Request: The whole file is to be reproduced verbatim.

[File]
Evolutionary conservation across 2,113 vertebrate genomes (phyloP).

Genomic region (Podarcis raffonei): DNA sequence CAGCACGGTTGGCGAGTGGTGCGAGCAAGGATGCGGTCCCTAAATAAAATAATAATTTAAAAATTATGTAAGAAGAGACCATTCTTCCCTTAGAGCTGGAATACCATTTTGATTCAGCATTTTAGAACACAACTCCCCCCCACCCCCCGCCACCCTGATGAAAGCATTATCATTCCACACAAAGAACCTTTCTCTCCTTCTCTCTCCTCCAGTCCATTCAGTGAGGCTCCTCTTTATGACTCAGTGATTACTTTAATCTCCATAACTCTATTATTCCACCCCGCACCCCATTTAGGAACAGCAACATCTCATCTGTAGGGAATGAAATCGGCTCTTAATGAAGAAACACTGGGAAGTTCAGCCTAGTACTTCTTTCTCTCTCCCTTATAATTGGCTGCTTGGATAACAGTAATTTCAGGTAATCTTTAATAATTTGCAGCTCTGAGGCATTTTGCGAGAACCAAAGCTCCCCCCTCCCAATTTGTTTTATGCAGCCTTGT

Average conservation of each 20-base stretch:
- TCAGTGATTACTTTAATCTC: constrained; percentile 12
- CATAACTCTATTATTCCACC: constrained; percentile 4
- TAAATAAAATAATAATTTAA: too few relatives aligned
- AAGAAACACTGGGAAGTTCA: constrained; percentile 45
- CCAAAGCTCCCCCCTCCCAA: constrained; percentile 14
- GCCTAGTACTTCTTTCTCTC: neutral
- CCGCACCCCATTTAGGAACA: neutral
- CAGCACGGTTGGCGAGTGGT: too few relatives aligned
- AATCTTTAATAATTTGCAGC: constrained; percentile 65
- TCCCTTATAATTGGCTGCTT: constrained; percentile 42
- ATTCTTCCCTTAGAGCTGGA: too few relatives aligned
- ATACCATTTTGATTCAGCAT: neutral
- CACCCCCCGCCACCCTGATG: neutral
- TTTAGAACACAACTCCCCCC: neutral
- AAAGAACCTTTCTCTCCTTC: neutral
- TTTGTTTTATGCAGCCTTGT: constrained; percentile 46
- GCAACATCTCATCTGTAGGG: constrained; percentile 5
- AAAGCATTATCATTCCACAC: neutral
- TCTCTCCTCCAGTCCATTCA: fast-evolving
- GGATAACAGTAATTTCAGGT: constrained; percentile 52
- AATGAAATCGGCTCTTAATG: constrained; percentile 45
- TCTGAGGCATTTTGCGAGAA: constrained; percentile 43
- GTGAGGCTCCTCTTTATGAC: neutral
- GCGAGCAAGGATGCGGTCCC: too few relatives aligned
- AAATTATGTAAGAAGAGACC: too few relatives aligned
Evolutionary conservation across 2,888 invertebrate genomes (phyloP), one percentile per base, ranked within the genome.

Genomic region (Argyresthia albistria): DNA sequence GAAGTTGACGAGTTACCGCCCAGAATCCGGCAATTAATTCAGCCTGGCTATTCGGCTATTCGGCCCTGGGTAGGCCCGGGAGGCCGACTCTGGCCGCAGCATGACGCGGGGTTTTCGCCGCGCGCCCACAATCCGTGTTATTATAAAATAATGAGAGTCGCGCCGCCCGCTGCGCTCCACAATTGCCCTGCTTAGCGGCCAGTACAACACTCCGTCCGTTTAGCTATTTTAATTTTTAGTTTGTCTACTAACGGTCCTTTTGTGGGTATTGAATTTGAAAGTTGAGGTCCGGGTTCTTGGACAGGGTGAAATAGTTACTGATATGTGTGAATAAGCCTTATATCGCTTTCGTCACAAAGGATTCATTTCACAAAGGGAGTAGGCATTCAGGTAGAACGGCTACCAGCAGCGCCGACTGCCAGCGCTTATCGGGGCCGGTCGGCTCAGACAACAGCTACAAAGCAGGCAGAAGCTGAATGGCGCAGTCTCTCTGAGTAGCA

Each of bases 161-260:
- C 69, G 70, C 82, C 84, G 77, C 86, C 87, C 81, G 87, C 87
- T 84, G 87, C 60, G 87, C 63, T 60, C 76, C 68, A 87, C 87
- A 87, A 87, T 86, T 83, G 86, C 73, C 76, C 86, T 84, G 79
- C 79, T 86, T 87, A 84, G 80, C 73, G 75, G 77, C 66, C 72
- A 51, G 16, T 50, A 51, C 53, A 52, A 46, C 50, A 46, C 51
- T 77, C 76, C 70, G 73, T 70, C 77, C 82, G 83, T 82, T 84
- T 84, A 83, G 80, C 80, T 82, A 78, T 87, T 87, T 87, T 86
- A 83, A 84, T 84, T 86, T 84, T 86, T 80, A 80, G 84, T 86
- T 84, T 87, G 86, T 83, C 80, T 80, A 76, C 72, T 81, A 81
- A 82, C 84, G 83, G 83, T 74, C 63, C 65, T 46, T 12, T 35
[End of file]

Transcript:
Evolutionary conservation across 2,113 vertebrate genomes (phyloP).

Genomic region (Podarcis raffonei): DNA sequence CAGCACGGTTGGCGAGTGGTGCGAGCAAGGATGCGGTCCCTAAATAAAATAATAATTTAAAAATTATGTAAGAAGAGACCATTCTTCCCTTAGAGCTGGAATACCATTTTGATTCAGCATTTTAGAACACAACTCCCCCCCACCCCCCGCCACCCTGATGAAAGCATTATCATTCCACACAAAGAACCTTTCTCTCCTTCTCTCTCCTCCAGTCCATTCAGTGAGGCTCCTCTTTATGACTCAGTGATTACTTTAATCTCCATAACTCTATTATTCCACCCCGCACCCCATTTAGGAACAGCAACATCTCATCTGTAGGGAATGAAATCGGCTCTTAATGAAGAAACACTGGGAAGTTCAGCCTAGTACTTCTTTCTCTCTCCCTTATAATTGGCTGCTTGGATAACAGTAATTTCAGGTAATCTTTAATAATTTGCAGCTCTGAGGCATTTTGCGAGAACCAAAGCTCCCCCCTCCCAATTTGTTTTATGCAGCCTTGT

Average conservation of each 20-base stretch:
- TCAGTGATTACTTTAATCTC: constrained; percentile 12
- CATAACTCTATTATTCCACC: constrained; percentile 4
- TAAATAAAATAATAATTTAA: too few relatives aligned
- AAGAAACACTGGGAAGTTCA: constrained; percentile 45
- CCAAAGCTCCCCCCTCCCAA: constrained; percentile 14
- GCCTAGTACTTCTTTCTCTC: neutral
- CCGCACCCCATTTAGGAACA: neutral
- CAGCACGGTTGGCGAGTGGT: too few relatives aligned
- AATCTTTAATAATTTGCAGC: constrained; percentile 65
- TCCCTTATAATTGGCTGCTT: constrained; percentile 42
- ATTCTTCCCTTAGAGCTGGA: too few relatives aligned
- ATACCATTTTGATTCAGCAT: neutral
- CACCCCCCGCCACCCTGATG: neutral
- TTTAGAACACAACTCCCCCC: neutral
- AAAGAACCTTTCTCTCCTTC: neutral
- TTTGTTTTATGCAGCCTTGT: constrained; percentile 46
- GCAACATCTCATCTGTAGGG: constrained; percentile 5
- AAAGCATTATCATTCCACAC: neutral
- TCTCTCCTCCAGTCCATTCA: fast-evolving
- GGATAACAGTAATTTCAGGT: constrained; percentile 52
- AATGAAATCGGCTCTTAATG: constrained; percentile 45
- TCTGAGGCATTTTGCGAGAA: constrained; percentile 43
- GTGAGGCTCCTCTTTATGAC: neutral
- GCGAGCAAGGATGCGGTCCC: too few relatives aligned
- AAATTATGTAAGAAGAGACC: too few relatives aligned
Evolutionary conservation across 2,888 invertebrate genomes (phyloP), one percentile per base, ranked within the genome.

Genomic region (Argyresthia albistria): DNA sequence GAAGTTGACGAGTTACCGCCCAGAATCCGGCAATTAATTCAGCCTGGCTATTCGGCTATTCGGCCCTGGGTAGGCCCGGGAGGCCGACTCTGGCCGCAGCATGACGCGGGGTTTTCGCCGCGCGCCCACAATCCGTGTTATTATAAAATAATGAGAGTCGCGCCGCCCGCTGCGCTCCACAATTGCCCTGCTTAGCGGCCAGTACAACACTCCGTCCGTTTAGCTATTTTAATTTTTAGTTTGTCTACTAACGGTCCTTTTGTGGGTATTGAATTTGAAAGTTGAGGTCCGGGTTCTTGGACAGGGTGAAATAGTTACTGATATGTGTGAATAAGCCTTATATCGCTTTCGTCACAAAGGATTCATTTCACAAAGGGAGTAGGCATTCAGGTAGAACGGCTACCAGCAGCGCCGACTGCCAGCGCTTATCGGGGCCGGTCGGCTCAGACAACAGCTACAAAGCAGGCAGAAGCTGAATGGCGCAGTCTCTCTGAGTAGCA

Each of bases 161-260:
- C 69, G 70, C 82, C 84, G 77, C 86, C 87, C 81, G 87, C 87
- T 84, G 87, C 60, G 87, C 63, T 60, C 76, C 68, A 87, C 87
- A 87, A 87, T 86, T 83, G 86, C 73, C 76, C 86, T 84, G 79
- C 79, T 86, T 87, A 84, G 80, C 73, G 75, G 77, C 66, C 72
- A 51, G 16, T 50, A 51, C 53, A 52, A 46, C 50, A 46, C 51
- T 77, C 76, C 70, G 73, T 70, C 77, C 82, G 83, T 82, T 84
- T 84, A 83, G 80, C 80, T 82, A 78, T 87, T 87, T 87, T 86
- A 83, A 84, T 84, T 86, T 84, T 86, T 80, A 80, G 84, T 86
- T 84, T 87, G 86, T 83, C 80, T 80, A 76, C 72, T 81, A 81
- A 82, C 84, G 83, G 83, T 74, C 63, C 65, T 46, T 12, T 35